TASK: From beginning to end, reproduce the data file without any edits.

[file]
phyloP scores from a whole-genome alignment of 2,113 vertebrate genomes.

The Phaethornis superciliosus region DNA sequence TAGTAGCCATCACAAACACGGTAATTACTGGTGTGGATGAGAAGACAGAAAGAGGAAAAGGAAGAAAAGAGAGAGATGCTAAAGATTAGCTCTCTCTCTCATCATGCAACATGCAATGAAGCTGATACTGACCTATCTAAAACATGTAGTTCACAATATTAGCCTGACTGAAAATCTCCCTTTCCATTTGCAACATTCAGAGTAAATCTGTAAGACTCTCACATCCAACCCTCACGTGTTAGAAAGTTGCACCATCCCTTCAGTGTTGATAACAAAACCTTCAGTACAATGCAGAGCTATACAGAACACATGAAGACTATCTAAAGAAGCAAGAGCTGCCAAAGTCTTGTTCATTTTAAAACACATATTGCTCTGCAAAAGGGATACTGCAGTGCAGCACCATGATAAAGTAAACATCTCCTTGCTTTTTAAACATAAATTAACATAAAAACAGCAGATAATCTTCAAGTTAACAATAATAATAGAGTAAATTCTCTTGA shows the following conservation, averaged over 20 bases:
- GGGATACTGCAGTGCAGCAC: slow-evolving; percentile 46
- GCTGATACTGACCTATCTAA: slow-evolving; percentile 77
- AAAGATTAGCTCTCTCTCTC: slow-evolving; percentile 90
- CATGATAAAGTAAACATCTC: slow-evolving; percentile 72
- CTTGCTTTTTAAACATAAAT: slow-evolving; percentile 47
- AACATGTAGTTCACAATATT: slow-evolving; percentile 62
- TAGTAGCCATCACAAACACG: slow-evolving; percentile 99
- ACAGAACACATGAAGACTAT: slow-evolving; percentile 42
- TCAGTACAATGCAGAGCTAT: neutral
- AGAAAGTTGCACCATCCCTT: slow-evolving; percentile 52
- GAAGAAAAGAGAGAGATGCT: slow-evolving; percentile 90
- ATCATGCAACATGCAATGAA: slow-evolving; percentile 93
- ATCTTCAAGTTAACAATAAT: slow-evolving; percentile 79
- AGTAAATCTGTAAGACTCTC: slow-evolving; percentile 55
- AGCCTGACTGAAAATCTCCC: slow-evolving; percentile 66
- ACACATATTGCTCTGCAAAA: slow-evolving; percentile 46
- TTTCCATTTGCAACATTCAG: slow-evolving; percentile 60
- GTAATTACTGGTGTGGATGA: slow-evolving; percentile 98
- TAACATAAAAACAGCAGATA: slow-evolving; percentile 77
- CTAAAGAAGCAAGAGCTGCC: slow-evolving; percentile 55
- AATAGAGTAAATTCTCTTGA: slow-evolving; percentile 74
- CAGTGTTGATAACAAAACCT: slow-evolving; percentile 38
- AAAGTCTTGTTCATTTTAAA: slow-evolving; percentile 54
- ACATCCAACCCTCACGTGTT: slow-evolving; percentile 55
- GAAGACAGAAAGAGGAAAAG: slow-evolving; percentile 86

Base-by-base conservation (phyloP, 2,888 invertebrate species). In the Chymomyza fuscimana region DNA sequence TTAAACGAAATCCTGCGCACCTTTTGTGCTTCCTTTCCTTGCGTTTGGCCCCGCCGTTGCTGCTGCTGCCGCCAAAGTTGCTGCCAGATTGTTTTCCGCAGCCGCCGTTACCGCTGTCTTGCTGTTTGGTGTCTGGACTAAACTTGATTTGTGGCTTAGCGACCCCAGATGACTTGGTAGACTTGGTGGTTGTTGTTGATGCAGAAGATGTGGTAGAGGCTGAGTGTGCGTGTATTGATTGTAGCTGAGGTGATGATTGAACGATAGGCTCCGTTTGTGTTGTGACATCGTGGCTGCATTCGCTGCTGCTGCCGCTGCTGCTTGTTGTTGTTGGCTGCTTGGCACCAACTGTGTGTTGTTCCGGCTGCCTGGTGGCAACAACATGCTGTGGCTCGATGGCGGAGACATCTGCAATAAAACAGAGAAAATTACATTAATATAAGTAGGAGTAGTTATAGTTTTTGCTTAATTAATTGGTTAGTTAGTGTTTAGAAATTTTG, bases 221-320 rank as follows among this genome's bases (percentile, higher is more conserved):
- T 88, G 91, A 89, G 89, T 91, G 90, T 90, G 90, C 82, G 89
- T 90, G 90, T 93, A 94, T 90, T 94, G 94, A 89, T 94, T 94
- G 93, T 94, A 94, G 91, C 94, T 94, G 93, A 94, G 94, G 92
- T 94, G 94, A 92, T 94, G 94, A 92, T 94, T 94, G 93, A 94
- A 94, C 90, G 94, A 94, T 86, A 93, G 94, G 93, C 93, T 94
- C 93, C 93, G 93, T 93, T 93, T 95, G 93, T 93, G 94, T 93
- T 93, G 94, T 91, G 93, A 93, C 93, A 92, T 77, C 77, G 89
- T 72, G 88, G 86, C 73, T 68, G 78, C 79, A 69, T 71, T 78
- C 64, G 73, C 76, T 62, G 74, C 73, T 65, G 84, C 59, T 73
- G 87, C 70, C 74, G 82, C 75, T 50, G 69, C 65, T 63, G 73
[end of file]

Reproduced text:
phyloP scores from a whole-genome alignment of 2,113 vertebrate genomes.

The Phaethornis superciliosus region DNA sequence TAGTAGCCATCACAAACACGGTAATTACTGGTGTGGATGAGAAGACAGAAAGAGGAAAAGGAAGAAAAGAGAGAGATGCTAAAGATTAGCTCTCTCTCTCATCATGCAACATGCAATGAAGCTGATACTGACCTATCTAAAACATGTAGTTCACAATATTAGCCTGACTGAAAATCTCCCTTTCCATTTGCAACATTCAGAGTAAATCTGTAAGACTCTCACATCCAACCCTCACGTGTTAGAAAGTTGCACCATCCCTTCAGTGTTGATAACAAAACCTTCAGTACAATGCAGAGCTATACAGAACACATGAAGACTATCTAAAGAAGCAAGAGCTGCCAAAGTCTTGTTCATTTTAAAACACATATTGCTCTGCAAAAGGGATACTGCAGTGCAGCACCATGATAAAGTAAACATCTCCTTGCTTTTTAAACATAAATTAACATAAAAACAGCAGATAATCTTCAAGTTAACAATAATAATAGAGTAAATTCTCTTGA shows the following conservation, averaged over 20 bases:
- GGGATACTGCAGTGCAGCAC: slow-evolving; percentile 46
- GCTGATACTGACCTATCTAA: slow-evolving; percentile 77
- AAAGATTAGCTCTCTCTCTC: slow-evolving; percentile 90
- CATGATAAAGTAAACATCTC: slow-evolving; percentile 72
- CTTGCTTTTTAAACATAAAT: slow-evolving; percentile 47
- AACATGTAGTTCACAATATT: slow-evolving; percentile 62
- TAGTAGCCATCACAAACACG: slow-evolving; percentile 99
- ACAGAACACATGAAGACTAT: slow-evolving; percentile 42
- TCAGTACAATGCAGAGCTAT: neutral
- AGAAAGTTGCACCATCCCTT: slow-evolving; percentile 52
- GAAGAAAAGAGAGAGATGCT: slow-evolving; percentile 90
- ATCATGCAACATGCAATGAA: slow-evolving; percentile 93
- ATCTTCAAGTTAACAATAAT: slow-evolving; percentile 79
- AGTAAATCTGTAAGACTCTC: slow-evolving; percentile 55
- AGCCTGACTGAAAATCTCCC: slow-evolving; percentile 66
- ACACATATTGCTCTGCAAAA: slow-evolving; percentile 46
- TTTCCATTTGCAACATTCAG: slow-evolving; percentile 60
- GTAATTACTGGTGTGGATGA: slow-evolving; percentile 98
- TAACATAAAAACAGCAGATA: slow-evolving; percentile 77
- CTAAAGAAGCAAGAGCTGCC: slow-evolving; percentile 55
- AATAGAGTAAATTCTCTTGA: slow-evolving; percentile 74
- CAGTGTTGATAACAAAACCT: slow-evolving; percentile 38
- AAAGTCTTGTTCATTTTAAA: slow-evolving; percentile 54
- ACATCCAACCCTCACGTGTT: slow-evolving; percentile 55
- GAAGACAGAAAGAGGAAAAG: slow-evolving; percentile 86

Base-by-base conservation (phyloP, 2,888 invertebrate species). In the Chymomyza fuscimana region DNA sequence TTAAACGAAATCCTGCGCACCTTTTGTGCTTCCTTTCCTTGCGTTTGGCCCCGCCGTTGCTGCTGCTGCCGCCAAAGTTGCTGCCAGATTGTTTTCCGCAGCCGCCGTTACCGCTGTCTTGCTGTTTGGTGTCTGGACTAAACTTGATTTGTGGCTTAGCGACCCCAGATGACTTGGTAGACTTGGTGGTTGTTGTTGATGCAGAAGATGTGGTAGAGGCTGAGTGTGCGTGTATTGATTGTAGCTGAGGTGATGATTGAACGATAGGCTCCGTTTGTGTTGTGACATCGTGGCTGCATTCGCTGCTGCTGCCGCTGCTGCTTGTTGTTGTTGGCTGCTTGGCACCAACTGTGTGTTGTTCCGGCTGCCTGGTGGCAACAACATGCTGTGGCTCGATGGCGGAGACATCTGCAATAAAACAGAGAAAATTACATTAATATAAGTAGGAGTAGTTATAGTTTTTGCTTAATTAATTGGTTAGTTAGTGTTTAGAAATTTTG, bases 221-320 rank as follows among this genome's bases (percentile, higher is more conserved):
- T 88, G 91, A 89, G 89, T 91, G 90, T 90, G 90, C 82, G 89
- T 90, G 90, T 93, A 94, T 90, T 94, G 94, A 89, T 94, T 94
- G 93, T 94, A 94, G 91, C 94, T 94, G 93, A 94, G 94, G 92
- T 94, G 94, A 92, T 94, G 94, A 92, T 94, T 94, G 93, A 94
- A 94, C 90, G 94, A 94, T 86, A 93, G 94, G 93, C 93, T 94
- C 93, C 93, G 93, T 93, T 93, T 95, G 93, T 93, G 94, T 93
- T 93, G 94, T 91, G 93, A 93, C 93, A 92, T 77, C 77, G 89
- T 72, G 88, G 86, C 73, T 68, G 78, C 79, A 69, T 71, T 78
- C 64, G 73, C 76, T 62, G 74, C 73, T 65, G 84, C 59, T 73
- G 87, C 70, C 74, G 82, C 75, T 50, G 69, C 65, T 63, G 73